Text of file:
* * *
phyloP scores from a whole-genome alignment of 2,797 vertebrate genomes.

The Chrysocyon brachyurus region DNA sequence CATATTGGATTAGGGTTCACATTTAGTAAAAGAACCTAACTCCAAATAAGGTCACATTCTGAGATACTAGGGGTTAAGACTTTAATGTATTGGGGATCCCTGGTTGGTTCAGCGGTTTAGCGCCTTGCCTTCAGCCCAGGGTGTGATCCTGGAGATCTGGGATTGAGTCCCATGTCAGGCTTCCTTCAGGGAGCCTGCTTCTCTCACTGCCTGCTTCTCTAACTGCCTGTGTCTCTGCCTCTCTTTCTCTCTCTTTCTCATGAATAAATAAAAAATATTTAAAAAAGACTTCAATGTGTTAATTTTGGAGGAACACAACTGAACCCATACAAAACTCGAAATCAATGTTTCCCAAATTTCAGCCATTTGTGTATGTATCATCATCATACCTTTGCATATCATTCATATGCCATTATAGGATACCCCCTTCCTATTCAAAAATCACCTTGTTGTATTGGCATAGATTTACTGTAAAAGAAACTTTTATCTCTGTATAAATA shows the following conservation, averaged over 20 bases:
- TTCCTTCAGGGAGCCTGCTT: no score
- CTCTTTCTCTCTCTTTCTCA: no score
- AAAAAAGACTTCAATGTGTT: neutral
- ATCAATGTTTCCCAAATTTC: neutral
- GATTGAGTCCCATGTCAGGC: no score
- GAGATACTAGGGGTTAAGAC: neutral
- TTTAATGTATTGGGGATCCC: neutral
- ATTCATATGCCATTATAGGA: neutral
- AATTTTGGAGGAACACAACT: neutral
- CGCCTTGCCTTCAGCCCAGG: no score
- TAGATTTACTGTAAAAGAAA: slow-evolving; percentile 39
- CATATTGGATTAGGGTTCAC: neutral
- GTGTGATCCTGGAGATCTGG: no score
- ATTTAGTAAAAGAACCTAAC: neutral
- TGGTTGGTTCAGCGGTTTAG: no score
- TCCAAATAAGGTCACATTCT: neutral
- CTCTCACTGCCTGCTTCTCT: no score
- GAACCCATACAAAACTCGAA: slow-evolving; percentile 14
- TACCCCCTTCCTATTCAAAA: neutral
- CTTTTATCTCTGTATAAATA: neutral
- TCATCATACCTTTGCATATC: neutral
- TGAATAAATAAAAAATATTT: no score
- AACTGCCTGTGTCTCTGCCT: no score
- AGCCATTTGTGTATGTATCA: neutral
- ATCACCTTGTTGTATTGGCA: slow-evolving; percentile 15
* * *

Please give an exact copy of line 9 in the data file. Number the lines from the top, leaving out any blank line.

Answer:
- TTTAATGTATTGGGGATCCC: neutral